More of this for girls please. More.

Bec and I.
Bec and I.

Q. I’m ugly. So how will I ever get a boyfriend?

Define ‘ugly’ for me.
Ugly in what way? Because let me tell you what ugly means to me. Ugly is someone who is racist or homophobic or sexist. Ugly to me is the person who belittles others to make themselves feel better. Ugly is the person who mocks others, who celebrates at the misfortune of those around them. Ugly is disloyalty and unkindness. Ugly is the person who is verbally or physically abusive to others.

But I don’t think that’s what you’re talking about.

You’re calling yourself ugly because you have too many freckles or big ears or chubby thighs. You think you’re ugly because you hate your stupid flat hair or your boobs, which are too small (or too big) or that scar above your left eye.

Darling heart, that’s not ugly. That’s called you learning to love yourself. Nobody is perfect. We all have things we dislike about ourselves – even supermodels like Megan Gale and actors like Jennifer Lawrence. Life is about loving what you’ve got. And it’s about putting your best foot forward. If you’re feeling like one big hot mess (and everybody does at least once a week!), there’s nothing wrong with reading up on how to dress to suit your shape. There’s nothing wrong with talking to a hairdresser to get a great haircut that suits you to a tee.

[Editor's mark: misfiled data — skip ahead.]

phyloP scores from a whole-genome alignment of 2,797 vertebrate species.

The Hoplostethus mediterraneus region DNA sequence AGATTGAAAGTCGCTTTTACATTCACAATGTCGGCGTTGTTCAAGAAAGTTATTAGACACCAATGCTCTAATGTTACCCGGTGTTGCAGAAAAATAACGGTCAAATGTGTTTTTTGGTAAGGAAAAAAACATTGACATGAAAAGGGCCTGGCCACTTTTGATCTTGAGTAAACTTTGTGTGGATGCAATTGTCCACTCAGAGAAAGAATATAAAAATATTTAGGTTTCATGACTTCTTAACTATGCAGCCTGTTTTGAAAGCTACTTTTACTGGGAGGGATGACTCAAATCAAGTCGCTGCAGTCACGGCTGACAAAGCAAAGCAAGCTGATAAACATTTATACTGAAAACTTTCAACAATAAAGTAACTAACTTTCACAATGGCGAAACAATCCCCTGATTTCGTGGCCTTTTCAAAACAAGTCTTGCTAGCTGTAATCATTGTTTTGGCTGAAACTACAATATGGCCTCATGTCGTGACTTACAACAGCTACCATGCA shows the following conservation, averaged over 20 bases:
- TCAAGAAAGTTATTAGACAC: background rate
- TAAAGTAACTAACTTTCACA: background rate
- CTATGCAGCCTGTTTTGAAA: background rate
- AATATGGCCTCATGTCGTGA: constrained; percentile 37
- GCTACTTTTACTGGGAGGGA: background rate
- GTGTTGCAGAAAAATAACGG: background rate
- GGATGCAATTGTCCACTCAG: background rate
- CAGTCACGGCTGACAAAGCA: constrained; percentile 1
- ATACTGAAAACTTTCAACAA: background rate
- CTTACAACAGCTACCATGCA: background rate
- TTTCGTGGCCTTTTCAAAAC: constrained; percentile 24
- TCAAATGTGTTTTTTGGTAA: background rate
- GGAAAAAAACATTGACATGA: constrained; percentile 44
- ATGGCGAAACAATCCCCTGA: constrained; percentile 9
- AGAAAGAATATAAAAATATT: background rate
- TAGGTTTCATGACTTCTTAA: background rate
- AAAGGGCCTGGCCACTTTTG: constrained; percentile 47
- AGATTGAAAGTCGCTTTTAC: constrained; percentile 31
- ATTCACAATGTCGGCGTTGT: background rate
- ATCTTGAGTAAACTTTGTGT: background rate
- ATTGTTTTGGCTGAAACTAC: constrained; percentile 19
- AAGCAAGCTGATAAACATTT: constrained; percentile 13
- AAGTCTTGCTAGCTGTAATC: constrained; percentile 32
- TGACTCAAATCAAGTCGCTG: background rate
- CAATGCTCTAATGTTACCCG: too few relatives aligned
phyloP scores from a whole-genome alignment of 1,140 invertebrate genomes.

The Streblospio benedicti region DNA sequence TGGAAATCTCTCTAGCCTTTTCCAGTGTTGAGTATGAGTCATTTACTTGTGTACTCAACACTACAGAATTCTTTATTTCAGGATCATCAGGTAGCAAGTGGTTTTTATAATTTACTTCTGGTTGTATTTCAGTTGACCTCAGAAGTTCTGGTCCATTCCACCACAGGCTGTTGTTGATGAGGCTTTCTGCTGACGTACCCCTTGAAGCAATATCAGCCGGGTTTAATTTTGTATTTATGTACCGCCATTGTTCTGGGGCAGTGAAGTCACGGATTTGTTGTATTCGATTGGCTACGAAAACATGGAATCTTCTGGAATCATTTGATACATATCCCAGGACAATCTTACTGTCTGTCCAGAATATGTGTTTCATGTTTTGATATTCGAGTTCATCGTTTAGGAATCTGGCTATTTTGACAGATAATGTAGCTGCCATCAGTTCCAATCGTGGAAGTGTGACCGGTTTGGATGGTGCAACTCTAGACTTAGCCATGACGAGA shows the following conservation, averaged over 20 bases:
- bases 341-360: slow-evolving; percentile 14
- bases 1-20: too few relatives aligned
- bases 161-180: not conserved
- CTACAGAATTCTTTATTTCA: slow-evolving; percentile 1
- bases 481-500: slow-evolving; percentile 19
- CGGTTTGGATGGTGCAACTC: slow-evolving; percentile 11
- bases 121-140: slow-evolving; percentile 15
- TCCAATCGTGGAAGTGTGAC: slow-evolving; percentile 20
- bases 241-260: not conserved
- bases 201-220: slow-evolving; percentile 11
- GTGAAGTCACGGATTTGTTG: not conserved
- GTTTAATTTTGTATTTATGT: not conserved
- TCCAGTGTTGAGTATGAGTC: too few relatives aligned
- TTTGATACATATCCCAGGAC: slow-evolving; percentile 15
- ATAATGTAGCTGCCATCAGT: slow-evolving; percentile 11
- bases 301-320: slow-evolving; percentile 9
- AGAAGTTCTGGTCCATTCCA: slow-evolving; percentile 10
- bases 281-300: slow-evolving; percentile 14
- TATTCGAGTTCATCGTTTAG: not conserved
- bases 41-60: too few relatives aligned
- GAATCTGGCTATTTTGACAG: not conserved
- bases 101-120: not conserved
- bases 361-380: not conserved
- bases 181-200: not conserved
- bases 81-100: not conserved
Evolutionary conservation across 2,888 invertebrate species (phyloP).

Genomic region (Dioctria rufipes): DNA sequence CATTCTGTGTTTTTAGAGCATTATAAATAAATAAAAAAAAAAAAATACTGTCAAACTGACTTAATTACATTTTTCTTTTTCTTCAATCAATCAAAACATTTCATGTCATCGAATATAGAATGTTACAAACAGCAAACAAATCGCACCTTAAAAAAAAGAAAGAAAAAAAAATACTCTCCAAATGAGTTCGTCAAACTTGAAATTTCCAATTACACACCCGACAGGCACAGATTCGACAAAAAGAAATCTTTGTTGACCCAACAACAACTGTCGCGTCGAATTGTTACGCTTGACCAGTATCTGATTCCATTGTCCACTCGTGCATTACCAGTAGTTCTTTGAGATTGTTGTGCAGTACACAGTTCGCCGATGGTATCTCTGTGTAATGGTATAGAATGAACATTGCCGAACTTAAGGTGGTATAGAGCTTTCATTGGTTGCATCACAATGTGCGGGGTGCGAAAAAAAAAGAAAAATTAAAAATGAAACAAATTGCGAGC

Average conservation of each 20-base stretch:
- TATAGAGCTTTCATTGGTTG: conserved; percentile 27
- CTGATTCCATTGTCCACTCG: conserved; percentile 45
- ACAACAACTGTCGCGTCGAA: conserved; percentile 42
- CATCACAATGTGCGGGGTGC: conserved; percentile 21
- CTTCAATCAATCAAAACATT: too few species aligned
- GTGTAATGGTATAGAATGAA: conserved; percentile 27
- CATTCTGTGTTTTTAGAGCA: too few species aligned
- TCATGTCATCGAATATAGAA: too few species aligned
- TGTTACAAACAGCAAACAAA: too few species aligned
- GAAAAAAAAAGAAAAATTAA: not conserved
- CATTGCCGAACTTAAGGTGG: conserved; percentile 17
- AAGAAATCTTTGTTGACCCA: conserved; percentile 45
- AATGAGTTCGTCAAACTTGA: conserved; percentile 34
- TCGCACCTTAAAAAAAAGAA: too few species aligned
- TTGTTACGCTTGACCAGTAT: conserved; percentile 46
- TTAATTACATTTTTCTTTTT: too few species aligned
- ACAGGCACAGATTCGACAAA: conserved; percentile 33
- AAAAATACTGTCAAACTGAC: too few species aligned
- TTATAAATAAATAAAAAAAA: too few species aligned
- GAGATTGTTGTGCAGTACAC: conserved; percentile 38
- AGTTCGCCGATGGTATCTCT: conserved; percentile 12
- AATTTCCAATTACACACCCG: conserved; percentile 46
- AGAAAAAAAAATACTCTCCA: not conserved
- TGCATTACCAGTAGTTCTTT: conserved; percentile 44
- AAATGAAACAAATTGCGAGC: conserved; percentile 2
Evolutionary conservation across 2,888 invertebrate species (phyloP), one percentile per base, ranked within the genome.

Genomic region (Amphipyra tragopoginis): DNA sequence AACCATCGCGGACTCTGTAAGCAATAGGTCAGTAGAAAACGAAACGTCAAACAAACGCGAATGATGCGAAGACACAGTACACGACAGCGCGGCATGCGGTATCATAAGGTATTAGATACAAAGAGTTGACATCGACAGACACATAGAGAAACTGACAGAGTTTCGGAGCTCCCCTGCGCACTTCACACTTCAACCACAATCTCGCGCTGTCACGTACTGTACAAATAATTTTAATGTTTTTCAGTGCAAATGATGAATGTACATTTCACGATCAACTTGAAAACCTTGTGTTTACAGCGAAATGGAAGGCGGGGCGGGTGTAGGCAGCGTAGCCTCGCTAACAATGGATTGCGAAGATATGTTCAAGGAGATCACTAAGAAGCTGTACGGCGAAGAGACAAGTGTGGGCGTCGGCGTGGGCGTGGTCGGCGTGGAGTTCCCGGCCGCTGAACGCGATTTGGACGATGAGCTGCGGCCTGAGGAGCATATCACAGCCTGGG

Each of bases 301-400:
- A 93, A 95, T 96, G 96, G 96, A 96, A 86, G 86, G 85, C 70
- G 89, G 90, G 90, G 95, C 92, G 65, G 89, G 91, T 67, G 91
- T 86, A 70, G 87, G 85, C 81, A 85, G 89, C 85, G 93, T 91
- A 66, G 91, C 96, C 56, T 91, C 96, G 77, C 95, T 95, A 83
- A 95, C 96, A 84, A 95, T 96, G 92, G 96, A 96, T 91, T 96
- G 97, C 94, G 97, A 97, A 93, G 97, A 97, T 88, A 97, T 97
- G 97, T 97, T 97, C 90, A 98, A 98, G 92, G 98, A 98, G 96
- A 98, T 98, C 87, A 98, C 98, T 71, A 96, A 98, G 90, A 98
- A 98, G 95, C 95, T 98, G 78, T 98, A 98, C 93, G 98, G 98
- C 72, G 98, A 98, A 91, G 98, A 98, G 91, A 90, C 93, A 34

But it’s not your face or your cute skirt or your haircut or a thigh-gap that someone falls in love with. It’s your spirit. Your personality. It’s the way you really listen when people talk. The way you always nail the art and culture questions when you play Trivial Pursuit. It’s your kindness, your patience, your famous lip-smacking chocolate cake. It’s the joy you bring with you, your compassion, your empathy. It’s the way other people FEEL when they’re around you. It’s your ability to see the good in others. It’s your glass-half full attitude. It’s the delight you take in laughing at yourself. It’s your passion for human rights OR saving the orang-utans OR student politics. It’s your confidence when you walk into a room with a smile that says you know you belong there. Confidence is magnetic.

You’re ugly? No you are not.

And the boyfriend will come. Give it time. Wait for the person who loves the quirky things about you that make you special. Wait for the person whose eyes light up when you enter the room. And that person who loves you madly, deeply will arrive. There is a lid for every jam jar, as someone once said to me.